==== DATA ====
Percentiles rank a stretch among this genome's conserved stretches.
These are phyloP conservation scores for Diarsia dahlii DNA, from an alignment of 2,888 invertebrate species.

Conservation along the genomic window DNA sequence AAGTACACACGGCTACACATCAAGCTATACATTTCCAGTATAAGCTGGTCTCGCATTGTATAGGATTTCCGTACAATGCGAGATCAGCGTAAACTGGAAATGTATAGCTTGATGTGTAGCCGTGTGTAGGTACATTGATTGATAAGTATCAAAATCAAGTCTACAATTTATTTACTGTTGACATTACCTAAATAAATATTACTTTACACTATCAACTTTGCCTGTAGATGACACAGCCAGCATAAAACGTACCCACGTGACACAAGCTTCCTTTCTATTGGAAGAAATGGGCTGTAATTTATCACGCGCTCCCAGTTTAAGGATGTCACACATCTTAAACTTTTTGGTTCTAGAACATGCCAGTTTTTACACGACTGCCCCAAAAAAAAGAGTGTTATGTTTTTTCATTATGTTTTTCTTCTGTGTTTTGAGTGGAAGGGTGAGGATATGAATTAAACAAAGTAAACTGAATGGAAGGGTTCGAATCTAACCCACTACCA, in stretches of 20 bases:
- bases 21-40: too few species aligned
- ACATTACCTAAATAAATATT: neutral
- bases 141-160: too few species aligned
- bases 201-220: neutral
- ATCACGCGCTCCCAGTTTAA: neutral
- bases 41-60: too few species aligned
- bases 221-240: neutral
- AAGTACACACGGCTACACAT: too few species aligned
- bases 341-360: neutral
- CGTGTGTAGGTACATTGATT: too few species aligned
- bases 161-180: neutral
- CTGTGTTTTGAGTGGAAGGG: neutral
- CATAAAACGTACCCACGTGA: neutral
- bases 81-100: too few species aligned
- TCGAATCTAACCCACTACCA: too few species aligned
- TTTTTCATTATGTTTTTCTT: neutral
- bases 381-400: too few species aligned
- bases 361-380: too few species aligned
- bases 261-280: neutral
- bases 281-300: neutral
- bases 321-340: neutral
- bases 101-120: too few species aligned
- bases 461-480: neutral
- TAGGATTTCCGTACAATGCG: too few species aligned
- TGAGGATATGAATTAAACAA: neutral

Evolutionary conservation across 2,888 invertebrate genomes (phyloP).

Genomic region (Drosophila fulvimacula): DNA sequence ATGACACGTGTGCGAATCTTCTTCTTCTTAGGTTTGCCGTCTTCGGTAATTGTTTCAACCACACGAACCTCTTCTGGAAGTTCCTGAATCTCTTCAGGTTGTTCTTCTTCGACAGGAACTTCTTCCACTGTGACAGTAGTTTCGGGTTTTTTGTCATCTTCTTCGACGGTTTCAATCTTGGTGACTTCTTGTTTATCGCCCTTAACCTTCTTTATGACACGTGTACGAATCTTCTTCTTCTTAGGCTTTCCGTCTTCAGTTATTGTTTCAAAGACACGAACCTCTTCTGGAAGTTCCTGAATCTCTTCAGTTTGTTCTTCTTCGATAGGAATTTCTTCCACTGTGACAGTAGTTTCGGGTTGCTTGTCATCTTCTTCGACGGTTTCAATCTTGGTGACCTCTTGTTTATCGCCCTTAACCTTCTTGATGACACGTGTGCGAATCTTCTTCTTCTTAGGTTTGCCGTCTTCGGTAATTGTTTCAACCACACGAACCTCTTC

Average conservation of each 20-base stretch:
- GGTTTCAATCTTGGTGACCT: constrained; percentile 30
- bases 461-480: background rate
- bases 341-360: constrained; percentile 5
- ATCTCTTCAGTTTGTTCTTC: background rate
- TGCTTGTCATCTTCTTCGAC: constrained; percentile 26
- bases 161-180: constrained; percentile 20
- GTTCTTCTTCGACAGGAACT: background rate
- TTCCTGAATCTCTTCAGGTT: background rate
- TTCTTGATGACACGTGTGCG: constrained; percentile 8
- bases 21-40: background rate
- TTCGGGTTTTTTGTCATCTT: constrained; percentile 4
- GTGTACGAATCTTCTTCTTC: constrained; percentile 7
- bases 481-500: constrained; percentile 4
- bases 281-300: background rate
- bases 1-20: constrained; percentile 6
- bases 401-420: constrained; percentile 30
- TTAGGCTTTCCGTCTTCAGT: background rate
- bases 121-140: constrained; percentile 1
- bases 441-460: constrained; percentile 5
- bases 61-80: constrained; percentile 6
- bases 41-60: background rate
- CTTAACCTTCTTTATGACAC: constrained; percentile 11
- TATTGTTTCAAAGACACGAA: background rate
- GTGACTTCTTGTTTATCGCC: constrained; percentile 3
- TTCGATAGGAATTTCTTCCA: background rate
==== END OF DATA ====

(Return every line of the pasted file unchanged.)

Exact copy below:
Percentiles rank a stretch among this genome's conserved stretches.
These are phyloP conservation scores for Diarsia dahlii DNA, from an alignment of 2,888 invertebrate species.

Conservation along the genomic window DNA sequence AAGTACACACGGCTACACATCAAGCTATACATTTCCAGTATAAGCTGGTCTCGCATTGTATAGGATTTCCGTACAATGCGAGATCAGCGTAAACTGGAAATGTATAGCTTGATGTGTAGCCGTGTGTAGGTACATTGATTGATAAGTATCAAAATCAAGTCTACAATTTATTTACTGTTGACATTACCTAAATAAATATTACTTTACACTATCAACTTTGCCTGTAGATGACACAGCCAGCATAAAACGTACCCACGTGACACAAGCTTCCTTTCTATTGGAAGAAATGGGCTGTAATTTATCACGCGCTCCCAGTTTAAGGATGTCACACATCTTAAACTTTTTGGTTCTAGAACATGCCAGTTTTTACACGACTGCCCCAAAAAAAAGAGTGTTATGTTTTTTCATTATGTTTTTCTTCTGTGTTTTGAGTGGAAGGGTGAGGATATGAATTAAACAAAGTAAACTGAATGGAAGGGTTCGAATCTAACCCACTACCA, in stretches of 20 bases:
- bases 21-40: too few species aligned
- ACATTACCTAAATAAATATT: neutral
- bases 141-160: too few species aligned
- bases 201-220: neutral
- ATCACGCGCTCCCAGTTTAA: neutral
- bases 41-60: too few species aligned
- bases 221-240: neutral
- AAGTACACACGGCTACACAT: too few species aligned
- bases 341-360: neutral
- CGTGTGTAGGTACATTGATT: too few species aligned
- bases 161-180: neutral
- CTGTGTTTTGAGTGGAAGGG: neutral
- CATAAAACGTACCCACGTGA: neutral
- bases 81-100: too few species aligned
- TCGAATCTAACCCACTACCA: too few species aligned
- TTTTTCATTATGTTTTTCTT: neutral
- bases 381-400: too few species aligned
- bases 361-380: too few species aligned
- bases 261-280: neutral
- bases 281-300: neutral
- bases 321-340: neutral
- bases 101-120: too few species aligned
- bases 461-480: neutral
- TAGGATTTCCGTACAATGCG: too few species aligned
- TGAGGATATGAATTAAACAA: neutral

Evolutionary conservation across 2,888 invertebrate genomes (phyloP).

Genomic region (Drosophila fulvimacula): DNA sequence ATGACACGTGTGCGAATCTTCTTCTTCTTAGGTTTGCCGTCTTCGGTAATTGTTTCAACCACACGAACCTCTTCTGGAAGTTCCTGAATCTCTTCAGGTTGTTCTTCTTCGACAGGAACTTCTTCCACTGTGACAGTAGTTTCGGGTTTTTTGTCATCTTCTTCGACGGTTTCAATCTTGGTGACTTCTTGTTTATCGCCCTTAACCTTCTTTATGACACGTGTACGAATCTTCTTCTTCTTAGGCTTTCCGTCTTCAGTTATTGTTTCAAAGACACGAACCTCTTCTGGAAGTTCCTGAATCTCTTCAGTTTGTTCTTCTTCGATAGGAATTTCTTCCACTGTGACAGTAGTTTCGGGTTGCTTGTCATCTTCTTCGACGGTTTCAATCTTGGTGACCTCTTGTTTATCGCCCTTAACCTTCTTGATGACACGTGTGCGAATCTTCTTCTTCTTAGGTTTGCCGTCTTCGGTAATTGTTTCAACCACACGAACCTCTTC

Average conservation of each 20-base stretch:
- GGTTTCAATCTTGGTGACCT: constrained; percentile 30
- bases 461-480: background rate
- bases 341-360: constrained; percentile 5
- ATCTCTTCAGTTTGTTCTTC: background rate
- TGCTTGTCATCTTCTTCGAC: constrained; percentile 26
- bases 161-180: constrained; percentile 20
- GTTCTTCTTCGACAGGAACT: background rate
- TTCCTGAATCTCTTCAGGTT: background rate
- TTCTTGATGACACGTGTGCG: constrained; percentile 8
- bases 21-40: background rate
- TTCGGGTTTTTTGTCATCTT: constrained; percentile 4
- GTGTACGAATCTTCTTCTTC: constrained; percentile 7
- bases 481-500: constrained; percentile 4
- bases 281-300: background rate
- bases 1-20: constrained; percentile 6
- bases 401-420: constrained; percentile 30
- TTAGGCTTTCCGTCTTCAGT: background rate
- bases 121-140: constrained; percentile 1
- bases 441-460: constrained; percentile 5
- bases 61-80: constrained; percentile 6
- bases 41-60: background rate
- CTTAACCTTCTTTATGACAC: constrained; percentile 11
- TATTGTTTCAAAGACACGAA: background rate
- GTGACTTCTTGTTTATCGCC: constrained; percentile 3
- TTCGATAGGAATTTCTTCCA: background rate